FDA Menu Labeling—VERY IMPORTANT UPDATE
As of May 13, 2015 we still await formal guidance from the FDA regarding the form that chain restaurant menu labeling will take in preparation for the December 1, 2015 implementation date for restaurant. We do have more information secured in the form of a question and answer email exchange between FDA and the National Restaurant Association (NRA). NRA compiled the question set with the assistance of an informal beverage alcohol coalition that the Brewers Association participates in. The coalition of beer, wine and spirits groups works together on regulatory rulemaking matters.
FDA indicates that the guidance will lean toward requiring chain restaurants of 20 or more units or similar retail food establishments to treat beer in the following manner:
- Restaurant menus and menu boards will include calorie listings for each brand of beer.
- FDA will require chain restaurants to have nutrient figures for each beer for total fat, calories from fat, saturated fat, trans fat, cholesterol, sodium, total carbohydrates, dietary fiber, sugar and protein.
- Restaurants may use a combination of methods to develop the information, including the USDA Nutrient Database, manufacturer-supplied data (that’s where you come in), calculations with defensible ideas behind the calculations, laboratory analysis and recipes.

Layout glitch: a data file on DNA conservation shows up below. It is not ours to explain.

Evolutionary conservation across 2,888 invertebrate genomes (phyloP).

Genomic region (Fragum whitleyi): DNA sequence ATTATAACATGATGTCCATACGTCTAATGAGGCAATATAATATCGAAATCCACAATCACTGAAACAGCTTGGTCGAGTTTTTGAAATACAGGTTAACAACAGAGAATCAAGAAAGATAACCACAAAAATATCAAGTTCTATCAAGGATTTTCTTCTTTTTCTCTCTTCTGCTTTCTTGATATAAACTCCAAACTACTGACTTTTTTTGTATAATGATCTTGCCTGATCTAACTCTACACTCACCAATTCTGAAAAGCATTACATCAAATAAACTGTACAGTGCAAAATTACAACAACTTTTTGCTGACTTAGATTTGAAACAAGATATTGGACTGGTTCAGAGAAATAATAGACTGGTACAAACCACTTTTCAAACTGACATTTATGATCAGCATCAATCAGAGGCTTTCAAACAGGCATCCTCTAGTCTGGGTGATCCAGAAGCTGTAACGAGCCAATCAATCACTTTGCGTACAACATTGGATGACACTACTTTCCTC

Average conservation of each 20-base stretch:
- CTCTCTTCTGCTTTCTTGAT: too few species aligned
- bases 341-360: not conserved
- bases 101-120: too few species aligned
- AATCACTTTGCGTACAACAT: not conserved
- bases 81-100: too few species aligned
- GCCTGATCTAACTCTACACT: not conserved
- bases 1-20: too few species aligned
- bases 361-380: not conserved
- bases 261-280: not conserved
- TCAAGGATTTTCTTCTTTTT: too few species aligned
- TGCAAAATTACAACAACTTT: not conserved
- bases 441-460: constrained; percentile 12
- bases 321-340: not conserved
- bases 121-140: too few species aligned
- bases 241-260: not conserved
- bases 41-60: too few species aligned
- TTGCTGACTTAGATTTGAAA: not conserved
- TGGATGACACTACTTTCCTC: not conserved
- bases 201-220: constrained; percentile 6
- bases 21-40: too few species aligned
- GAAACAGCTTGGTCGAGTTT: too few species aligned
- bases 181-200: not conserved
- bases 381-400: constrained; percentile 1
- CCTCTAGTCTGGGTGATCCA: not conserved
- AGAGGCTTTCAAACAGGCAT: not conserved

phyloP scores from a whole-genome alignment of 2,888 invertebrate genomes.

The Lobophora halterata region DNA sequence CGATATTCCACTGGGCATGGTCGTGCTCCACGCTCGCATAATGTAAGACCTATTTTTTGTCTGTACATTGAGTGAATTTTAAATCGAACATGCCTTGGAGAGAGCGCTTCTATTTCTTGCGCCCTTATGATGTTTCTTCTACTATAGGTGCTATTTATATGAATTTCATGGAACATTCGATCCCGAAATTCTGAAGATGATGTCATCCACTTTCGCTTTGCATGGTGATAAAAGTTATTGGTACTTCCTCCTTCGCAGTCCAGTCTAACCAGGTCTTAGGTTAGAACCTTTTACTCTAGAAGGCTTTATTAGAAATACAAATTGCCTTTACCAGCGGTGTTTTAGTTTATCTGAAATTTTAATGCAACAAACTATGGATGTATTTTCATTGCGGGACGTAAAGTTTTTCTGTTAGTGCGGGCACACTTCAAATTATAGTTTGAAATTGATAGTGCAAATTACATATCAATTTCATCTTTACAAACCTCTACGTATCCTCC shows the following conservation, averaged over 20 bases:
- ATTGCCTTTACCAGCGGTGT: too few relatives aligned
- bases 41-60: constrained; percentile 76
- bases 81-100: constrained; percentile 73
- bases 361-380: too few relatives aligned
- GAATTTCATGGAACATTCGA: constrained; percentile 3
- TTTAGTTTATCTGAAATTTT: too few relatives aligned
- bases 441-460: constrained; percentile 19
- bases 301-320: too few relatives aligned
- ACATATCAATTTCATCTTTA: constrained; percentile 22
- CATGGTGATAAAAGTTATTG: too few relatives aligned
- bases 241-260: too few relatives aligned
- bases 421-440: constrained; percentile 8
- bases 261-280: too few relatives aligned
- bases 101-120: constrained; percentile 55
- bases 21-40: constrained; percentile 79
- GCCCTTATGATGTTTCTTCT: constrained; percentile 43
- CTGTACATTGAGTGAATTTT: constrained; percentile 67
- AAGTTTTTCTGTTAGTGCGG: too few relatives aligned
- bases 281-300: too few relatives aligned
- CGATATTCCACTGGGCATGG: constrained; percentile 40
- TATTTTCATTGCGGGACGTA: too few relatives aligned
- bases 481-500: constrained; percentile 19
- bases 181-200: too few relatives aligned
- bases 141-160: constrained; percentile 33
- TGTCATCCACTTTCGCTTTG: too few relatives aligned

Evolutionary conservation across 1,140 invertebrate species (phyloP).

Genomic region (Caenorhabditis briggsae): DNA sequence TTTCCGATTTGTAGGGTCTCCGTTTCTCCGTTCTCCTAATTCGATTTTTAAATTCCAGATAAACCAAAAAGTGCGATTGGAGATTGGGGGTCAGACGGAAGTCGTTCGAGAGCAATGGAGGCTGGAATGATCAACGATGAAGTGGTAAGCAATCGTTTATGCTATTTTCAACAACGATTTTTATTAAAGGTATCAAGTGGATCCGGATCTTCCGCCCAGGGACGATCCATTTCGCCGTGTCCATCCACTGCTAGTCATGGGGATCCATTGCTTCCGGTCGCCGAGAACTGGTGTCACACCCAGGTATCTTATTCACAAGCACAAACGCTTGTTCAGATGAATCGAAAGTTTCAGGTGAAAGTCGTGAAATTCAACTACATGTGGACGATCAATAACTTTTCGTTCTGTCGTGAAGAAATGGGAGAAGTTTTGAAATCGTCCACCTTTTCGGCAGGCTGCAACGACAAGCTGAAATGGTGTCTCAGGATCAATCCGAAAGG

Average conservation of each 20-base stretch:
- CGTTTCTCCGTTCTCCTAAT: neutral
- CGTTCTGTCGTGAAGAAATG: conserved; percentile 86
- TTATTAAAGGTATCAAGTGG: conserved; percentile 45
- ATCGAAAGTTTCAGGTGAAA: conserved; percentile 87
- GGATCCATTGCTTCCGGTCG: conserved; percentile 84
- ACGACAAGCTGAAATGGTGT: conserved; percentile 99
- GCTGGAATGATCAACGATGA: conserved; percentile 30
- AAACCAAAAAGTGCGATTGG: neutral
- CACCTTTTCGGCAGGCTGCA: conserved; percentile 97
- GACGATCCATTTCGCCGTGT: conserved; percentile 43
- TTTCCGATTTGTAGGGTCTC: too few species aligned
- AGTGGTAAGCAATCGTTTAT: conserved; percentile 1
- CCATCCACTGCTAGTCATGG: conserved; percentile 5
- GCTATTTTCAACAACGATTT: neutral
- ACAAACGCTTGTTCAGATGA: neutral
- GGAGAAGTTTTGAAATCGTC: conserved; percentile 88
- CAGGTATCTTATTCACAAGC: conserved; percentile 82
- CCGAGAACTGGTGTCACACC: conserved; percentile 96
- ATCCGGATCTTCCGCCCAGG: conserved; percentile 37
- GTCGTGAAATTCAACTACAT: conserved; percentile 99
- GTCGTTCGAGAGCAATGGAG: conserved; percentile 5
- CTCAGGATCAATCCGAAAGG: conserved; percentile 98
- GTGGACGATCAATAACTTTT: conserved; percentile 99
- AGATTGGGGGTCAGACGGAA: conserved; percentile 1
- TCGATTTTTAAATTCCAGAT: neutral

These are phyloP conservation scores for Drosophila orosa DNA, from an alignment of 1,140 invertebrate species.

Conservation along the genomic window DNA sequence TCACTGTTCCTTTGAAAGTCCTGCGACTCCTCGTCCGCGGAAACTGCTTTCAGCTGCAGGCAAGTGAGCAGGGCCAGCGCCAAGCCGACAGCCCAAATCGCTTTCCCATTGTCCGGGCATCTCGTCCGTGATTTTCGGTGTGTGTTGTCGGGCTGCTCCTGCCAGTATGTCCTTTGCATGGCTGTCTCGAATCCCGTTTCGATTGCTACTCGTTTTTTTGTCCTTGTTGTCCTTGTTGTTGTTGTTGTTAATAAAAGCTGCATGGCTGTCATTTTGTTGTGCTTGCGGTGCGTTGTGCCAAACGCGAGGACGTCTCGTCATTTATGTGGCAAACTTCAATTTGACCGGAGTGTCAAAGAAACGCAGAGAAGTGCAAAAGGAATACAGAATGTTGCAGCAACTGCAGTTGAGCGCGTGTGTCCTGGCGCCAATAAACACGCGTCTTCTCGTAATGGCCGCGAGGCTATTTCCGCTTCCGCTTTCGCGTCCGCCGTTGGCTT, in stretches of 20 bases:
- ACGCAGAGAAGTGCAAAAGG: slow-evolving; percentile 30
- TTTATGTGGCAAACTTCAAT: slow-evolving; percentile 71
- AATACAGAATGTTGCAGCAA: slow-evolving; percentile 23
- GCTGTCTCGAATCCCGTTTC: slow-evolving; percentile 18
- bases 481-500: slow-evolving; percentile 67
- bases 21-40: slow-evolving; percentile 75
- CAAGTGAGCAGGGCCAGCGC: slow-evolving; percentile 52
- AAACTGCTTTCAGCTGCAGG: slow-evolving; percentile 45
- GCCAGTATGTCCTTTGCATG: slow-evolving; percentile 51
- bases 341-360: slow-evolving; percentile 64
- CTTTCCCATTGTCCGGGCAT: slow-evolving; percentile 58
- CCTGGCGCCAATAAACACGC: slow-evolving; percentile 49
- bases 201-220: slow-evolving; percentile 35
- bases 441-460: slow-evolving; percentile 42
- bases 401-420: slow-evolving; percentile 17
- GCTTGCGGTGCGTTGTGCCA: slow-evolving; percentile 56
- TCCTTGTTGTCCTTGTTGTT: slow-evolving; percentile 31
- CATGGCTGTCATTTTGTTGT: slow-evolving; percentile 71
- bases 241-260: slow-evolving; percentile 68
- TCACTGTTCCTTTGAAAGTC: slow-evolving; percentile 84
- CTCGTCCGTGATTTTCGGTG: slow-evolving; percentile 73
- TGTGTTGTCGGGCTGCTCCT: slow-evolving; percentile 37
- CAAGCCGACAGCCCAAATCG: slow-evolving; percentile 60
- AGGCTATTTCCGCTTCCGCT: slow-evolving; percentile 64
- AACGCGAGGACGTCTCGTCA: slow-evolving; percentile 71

- Draught beer will be included if listed on a menu. Nutrient values for draught beer will not be required if the beer is not on a menu.
- Each size pour will require its own listing of all data.
- The values for “regular beer” in the USDA Nutrient Database won’t be considered accurate for craft beer and other methods of ascertaining this information will be required.
From the final rules we know that seasonal beers available as test items less than 60 consecutive days or 90 total days in a year will be exempt from the FDA requirement, but the restaurant chain may require all beers to provide their information to get menu placement.
While the onus rests with the restaurant chains, it is easy to foresee that companies may drop brands that do not have this information readily available. If you don’t know your nutrient values and do business in chain restaurants now or plan to in the future, now is the time to start gathering your information. Menu development takes months for many chains, and they are moving on this issue already. BA’s technical staff is working to develop their ideas of which nutrient values can be assumed for certain beers, which can be calculated and which will likely require lab testing.
For brewpub groups of 20 or more units, direct compliance will be required for beverage alcohol as well as all menu items, which means menu redesign to fit in calorie information.
Companies that are ready when the chains ask for the information or make it readily available on their websites are likely to do better in getting placements as menus go through shakeup with restaurant groups.
More to Come…
Paul Gatza, Director, Brewers Association
May 13, 2015